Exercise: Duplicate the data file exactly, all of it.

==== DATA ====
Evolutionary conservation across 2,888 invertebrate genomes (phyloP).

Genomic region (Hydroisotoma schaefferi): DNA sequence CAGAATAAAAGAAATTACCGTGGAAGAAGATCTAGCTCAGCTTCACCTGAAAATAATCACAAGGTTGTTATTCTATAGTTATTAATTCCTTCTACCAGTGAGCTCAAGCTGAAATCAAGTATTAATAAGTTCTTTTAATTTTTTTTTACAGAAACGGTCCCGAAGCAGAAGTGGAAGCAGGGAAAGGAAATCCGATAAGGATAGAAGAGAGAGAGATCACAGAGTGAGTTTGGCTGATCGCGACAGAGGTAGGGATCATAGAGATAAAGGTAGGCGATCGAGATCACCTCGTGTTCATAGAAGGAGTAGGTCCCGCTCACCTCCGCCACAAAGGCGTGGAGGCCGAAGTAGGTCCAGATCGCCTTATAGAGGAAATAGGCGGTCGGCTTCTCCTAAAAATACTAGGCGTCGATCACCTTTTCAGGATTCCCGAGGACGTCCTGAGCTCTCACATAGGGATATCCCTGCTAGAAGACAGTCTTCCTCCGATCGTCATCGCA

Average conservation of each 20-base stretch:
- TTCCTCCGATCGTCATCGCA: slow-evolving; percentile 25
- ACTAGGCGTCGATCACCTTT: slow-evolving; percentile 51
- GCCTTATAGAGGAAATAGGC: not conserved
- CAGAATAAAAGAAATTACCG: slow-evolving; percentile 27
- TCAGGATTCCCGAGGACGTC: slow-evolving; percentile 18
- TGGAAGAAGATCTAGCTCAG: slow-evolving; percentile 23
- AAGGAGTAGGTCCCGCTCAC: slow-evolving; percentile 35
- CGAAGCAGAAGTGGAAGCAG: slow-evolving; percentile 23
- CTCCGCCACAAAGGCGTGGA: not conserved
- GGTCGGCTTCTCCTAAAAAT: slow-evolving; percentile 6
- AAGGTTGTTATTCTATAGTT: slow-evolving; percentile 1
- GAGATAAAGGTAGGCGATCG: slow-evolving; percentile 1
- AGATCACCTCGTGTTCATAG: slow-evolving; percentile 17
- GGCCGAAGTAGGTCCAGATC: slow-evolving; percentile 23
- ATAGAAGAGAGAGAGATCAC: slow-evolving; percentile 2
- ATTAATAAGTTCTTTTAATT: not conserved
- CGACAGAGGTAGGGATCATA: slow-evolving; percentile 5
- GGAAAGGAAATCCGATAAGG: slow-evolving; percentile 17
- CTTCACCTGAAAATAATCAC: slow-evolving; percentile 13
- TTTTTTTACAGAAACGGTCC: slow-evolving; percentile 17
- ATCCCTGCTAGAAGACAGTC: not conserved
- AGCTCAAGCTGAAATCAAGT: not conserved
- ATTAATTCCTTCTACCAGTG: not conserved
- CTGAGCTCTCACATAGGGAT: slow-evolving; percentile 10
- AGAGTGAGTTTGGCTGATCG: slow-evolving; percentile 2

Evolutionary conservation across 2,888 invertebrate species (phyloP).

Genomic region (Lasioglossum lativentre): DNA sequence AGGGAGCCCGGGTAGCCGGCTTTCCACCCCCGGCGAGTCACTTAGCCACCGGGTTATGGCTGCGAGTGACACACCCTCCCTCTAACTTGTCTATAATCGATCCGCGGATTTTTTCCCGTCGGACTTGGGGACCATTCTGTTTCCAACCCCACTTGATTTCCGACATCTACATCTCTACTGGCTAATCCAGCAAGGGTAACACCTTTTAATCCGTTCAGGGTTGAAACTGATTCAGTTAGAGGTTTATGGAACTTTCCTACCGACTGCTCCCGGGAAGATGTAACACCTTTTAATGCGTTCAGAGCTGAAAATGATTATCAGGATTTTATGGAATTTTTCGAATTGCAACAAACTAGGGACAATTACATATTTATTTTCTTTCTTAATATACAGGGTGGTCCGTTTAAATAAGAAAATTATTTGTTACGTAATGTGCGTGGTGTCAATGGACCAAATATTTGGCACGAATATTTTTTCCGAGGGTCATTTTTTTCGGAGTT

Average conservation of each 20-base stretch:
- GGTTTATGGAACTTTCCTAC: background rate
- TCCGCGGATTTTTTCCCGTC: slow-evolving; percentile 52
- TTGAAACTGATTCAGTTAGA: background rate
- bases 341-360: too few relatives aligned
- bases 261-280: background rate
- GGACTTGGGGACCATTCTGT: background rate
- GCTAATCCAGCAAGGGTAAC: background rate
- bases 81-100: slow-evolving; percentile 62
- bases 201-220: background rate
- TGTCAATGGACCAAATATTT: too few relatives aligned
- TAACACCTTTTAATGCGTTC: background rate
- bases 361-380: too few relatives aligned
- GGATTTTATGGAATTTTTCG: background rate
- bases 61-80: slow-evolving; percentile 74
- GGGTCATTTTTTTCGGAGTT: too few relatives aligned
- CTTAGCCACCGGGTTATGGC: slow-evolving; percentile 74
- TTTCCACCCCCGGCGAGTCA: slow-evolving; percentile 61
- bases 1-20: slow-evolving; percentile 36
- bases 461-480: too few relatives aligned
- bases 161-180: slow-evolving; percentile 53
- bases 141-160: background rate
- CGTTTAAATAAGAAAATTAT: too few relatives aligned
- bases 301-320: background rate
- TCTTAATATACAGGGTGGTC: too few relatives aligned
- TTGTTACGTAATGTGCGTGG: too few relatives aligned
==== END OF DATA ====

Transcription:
Evolutionary conservation across 2,888 invertebrate genomes (phyloP).

Genomic region (Hydroisotoma schaefferi): DNA sequence CAGAATAAAAGAAATTACCGTGGAAGAAGATCTAGCTCAGCTTCACCTGAAAATAATCACAAGGTTGTTATTCTATAGTTATTAATTCCTTCTACCAGTGAGCTCAAGCTGAAATCAAGTATTAATAAGTTCTTTTAATTTTTTTTTACAGAAACGGTCCCGAAGCAGAAGTGGAAGCAGGGAAAGGAAATCCGATAAGGATAGAAGAGAGAGAGATCACAGAGTGAGTTTGGCTGATCGCGACAGAGGTAGGGATCATAGAGATAAAGGTAGGCGATCGAGATCACCTCGTGTTCATAGAAGGAGTAGGTCCCGCTCACCTCCGCCACAAAGGCGTGGAGGCCGAAGTAGGTCCAGATCGCCTTATAGAGGAAATAGGCGGTCGGCTTCTCCTAAAAATACTAGGCGTCGATCACCTTTTCAGGATTCCCGAGGACGTCCTGAGCTCTCACATAGGGATATCCCTGCTAGAAGACAGTCTTCCTCCGATCGTCATCGCA

Average conservation of each 20-base stretch:
- TTCCTCCGATCGTCATCGCA: slow-evolving; percentile 25
- ACTAGGCGTCGATCACCTTT: slow-evolving; percentile 51
- GCCTTATAGAGGAAATAGGC: not conserved
- CAGAATAAAAGAAATTACCG: slow-evolving; percentile 27
- TCAGGATTCCCGAGGACGTC: slow-evolving; percentile 18
- TGGAAGAAGATCTAGCTCAG: slow-evolving; percentile 23
- AAGGAGTAGGTCCCGCTCAC: slow-evolving; percentile 35
- CGAAGCAGAAGTGGAAGCAG: slow-evolving; percentile 23
- CTCCGCCACAAAGGCGTGGA: not conserved
- GGTCGGCTTCTCCTAAAAAT: slow-evolving; percentile 6
- AAGGTTGTTATTCTATAGTT: slow-evolving; percentile 1
- GAGATAAAGGTAGGCGATCG: slow-evolving; percentile 1
- AGATCACCTCGTGTTCATAG: slow-evolving; percentile 17
- GGCCGAAGTAGGTCCAGATC: slow-evolving; percentile 23
- ATAGAAGAGAGAGAGATCAC: slow-evolving; percentile 2
- ATTAATAAGTTCTTTTAATT: not conserved
- CGACAGAGGTAGGGATCATA: slow-evolving; percentile 5
- GGAAAGGAAATCCGATAAGG: slow-evolving; percentile 17
- CTTCACCTGAAAATAATCAC: slow-evolving; percentile 13
- TTTTTTTACAGAAACGGTCC: slow-evolving; percentile 17
- ATCCCTGCTAGAAGACAGTC: not conserved
- AGCTCAAGCTGAAATCAAGT: not conserved
- ATTAATTCCTTCTACCAGTG: not conserved
- CTGAGCTCTCACATAGGGAT: slow-evolving; percentile 10
- AGAGTGAGTTTGGCTGATCG: slow-evolving; percentile 2

Evolutionary conservation across 2,888 invertebrate species (phyloP).

Genomic region (Lasioglossum lativentre): DNA sequence AGGGAGCCCGGGTAGCCGGCTTTCCACCCCCGGCGAGTCACTTAGCCACCGGGTTATGGCTGCGAGTGACACACCCTCCCTCTAACTTGTCTATAATCGATCCGCGGATTTTTTCCCGTCGGACTTGGGGACCATTCTGTTTCCAACCCCACTTGATTTCCGACATCTACATCTCTACTGGCTAATCCAGCAAGGGTAACACCTTTTAATCCGTTCAGGGTTGAAACTGATTCAGTTAGAGGTTTATGGAACTTTCCTACCGACTGCTCCCGGGAAGATGTAACACCTTTTAATGCGTTCAGAGCTGAAAATGATTATCAGGATTTTATGGAATTTTTCGAATTGCAACAAACTAGGGACAATTACATATTTATTTTCTTTCTTAATATACAGGGTGGTCCGTTTAAATAAGAAAATTATTTGTTACGTAATGTGCGTGGTGTCAATGGACCAAATATTTGGCACGAATATTTTTTCCGAGGGTCATTTTTTTCGGAGTT

Average conservation of each 20-base stretch:
- GGTTTATGGAACTTTCCTAC: background rate
- TCCGCGGATTTTTTCCCGTC: slow-evolving; percentile 52
- TTGAAACTGATTCAGTTAGA: background rate
- bases 341-360: too few relatives aligned
- bases 261-280: background rate
- GGACTTGGGGACCATTCTGT: background rate
- GCTAATCCAGCAAGGGTAAC: background rate
- bases 81-100: slow-evolving; percentile 62
- bases 201-220: background rate
- TGTCAATGGACCAAATATTT: too few relatives aligned
- TAACACCTTTTAATGCGTTC: background rate
- bases 361-380: too few relatives aligned
- GGATTTTATGGAATTTTTCG: background rate
- bases 61-80: slow-evolving; percentile 74
- GGGTCATTTTTTTCGGAGTT: too few relatives aligned
- CTTAGCCACCGGGTTATGGC: slow-evolving; percentile 74
- TTTCCACCCCCGGCGAGTCA: slow-evolving; percentile 61
- bases 1-20: slow-evolving; percentile 36
- bases 461-480: too few relatives aligned
- bases 161-180: slow-evolving; percentile 53
- bases 141-160: background rate
- CGTTTAAATAAGAAAATTAT: too few relatives aligned
- bases 301-320: background rate
- TCTTAATATACAGGGTGGTC: too few relatives aligned
- TTGTTACGTAATGTGCGTGG: too few relatives aligned